Ditch Maintenance Along Park Roads: Motorists May Encounter Delays
Motorists may encounter delays along Sol Duc Road (9/30 - 10/1), Whiskey Bend Road (10/2), Deer Park Road (10/7-10/8), and Hurricane Ridge Road (10/9 - 10/10) due to routine cleaning of roadway drainage ditches.
Olympic Hot Springs Road Closed
The Elwha Valley's Olympic Hot Springs Road is closed to public entry beyond the Altair Campground. Olympic Hot Springs is not accessible from the Elwha. The road is expected to re-open by Summer 2015.
Safety Advisory: Mountain Goats
NPS has received reports of aggressive mountain goats near trails at Hurricane Ridge, Royal Basin, Seven Lakes Basin, Lake of the Angeles, & Grand Pass. Visitors are required to maintain a distance of at least 50 yards from all wildlife. More »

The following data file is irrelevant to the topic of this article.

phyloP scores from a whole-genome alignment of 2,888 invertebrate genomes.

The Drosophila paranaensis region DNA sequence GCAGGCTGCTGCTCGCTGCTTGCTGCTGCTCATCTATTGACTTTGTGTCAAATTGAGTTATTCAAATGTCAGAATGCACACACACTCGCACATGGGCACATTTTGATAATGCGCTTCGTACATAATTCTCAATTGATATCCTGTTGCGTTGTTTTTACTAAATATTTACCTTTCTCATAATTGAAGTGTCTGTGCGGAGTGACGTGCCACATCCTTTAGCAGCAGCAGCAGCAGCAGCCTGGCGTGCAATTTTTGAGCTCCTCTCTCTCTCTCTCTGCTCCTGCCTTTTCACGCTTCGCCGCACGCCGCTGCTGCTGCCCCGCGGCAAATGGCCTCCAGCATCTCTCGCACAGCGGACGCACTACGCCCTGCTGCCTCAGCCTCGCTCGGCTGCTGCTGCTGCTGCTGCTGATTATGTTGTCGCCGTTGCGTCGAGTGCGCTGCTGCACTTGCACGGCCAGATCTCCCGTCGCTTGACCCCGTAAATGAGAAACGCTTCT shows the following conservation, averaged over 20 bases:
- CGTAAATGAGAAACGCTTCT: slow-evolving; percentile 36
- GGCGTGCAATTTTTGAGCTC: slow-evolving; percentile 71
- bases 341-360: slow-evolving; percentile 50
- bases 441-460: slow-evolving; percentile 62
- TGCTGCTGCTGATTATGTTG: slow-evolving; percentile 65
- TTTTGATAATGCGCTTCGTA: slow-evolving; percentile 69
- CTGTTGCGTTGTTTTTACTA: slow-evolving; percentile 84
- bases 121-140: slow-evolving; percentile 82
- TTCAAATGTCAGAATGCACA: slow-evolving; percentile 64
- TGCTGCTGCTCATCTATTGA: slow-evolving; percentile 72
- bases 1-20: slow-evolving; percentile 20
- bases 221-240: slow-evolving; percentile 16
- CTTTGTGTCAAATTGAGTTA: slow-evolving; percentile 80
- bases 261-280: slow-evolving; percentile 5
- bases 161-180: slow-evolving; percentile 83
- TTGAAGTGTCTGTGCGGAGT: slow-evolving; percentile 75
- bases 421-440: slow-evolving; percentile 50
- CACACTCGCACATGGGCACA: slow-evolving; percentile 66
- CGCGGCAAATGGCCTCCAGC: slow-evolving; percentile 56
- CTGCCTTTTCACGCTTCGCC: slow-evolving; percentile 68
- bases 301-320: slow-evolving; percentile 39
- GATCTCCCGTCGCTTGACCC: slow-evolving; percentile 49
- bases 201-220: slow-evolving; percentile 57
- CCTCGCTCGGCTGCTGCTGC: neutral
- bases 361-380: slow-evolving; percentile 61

Environmental factors include everything that changes the local environment. This includes natural forces like weather and human effects like non-biodegradable litter.
The environment around us is constantly changing.
Some environmental changes are visible, such as a landslide caused by heavy rains. Other changes are not as easy to see. For example, some geologic change, like sediments becoming sedimentary rock, is too slow for the eye to see. Occasionally, only the effects of environmental change are visible and we have to search to find the cause, as in the receding of glaciers caused by climate change.
Find out how National Park Service researchers are studying air quality at Olympic and other national parks.
These are just a few examples of the many natural forces that shape the land and influence ecosystems:
Plants and Animals
Insects eat plant material. Beavers dam streams. Roosevelt elk graze on shrubs and low-growing plants. Fungi and bacteria also play important roles, especially in the decomposition of plants or animals.
Humans influence their environment simply by being in a place. These are a few examples of how we influence Olympic National Park:
To reduce your personal impacts see:
Did You Know?
The old growth forests of the Pacific Northwest produce three times the biomass (living or once living material) of tropical rain forests. More...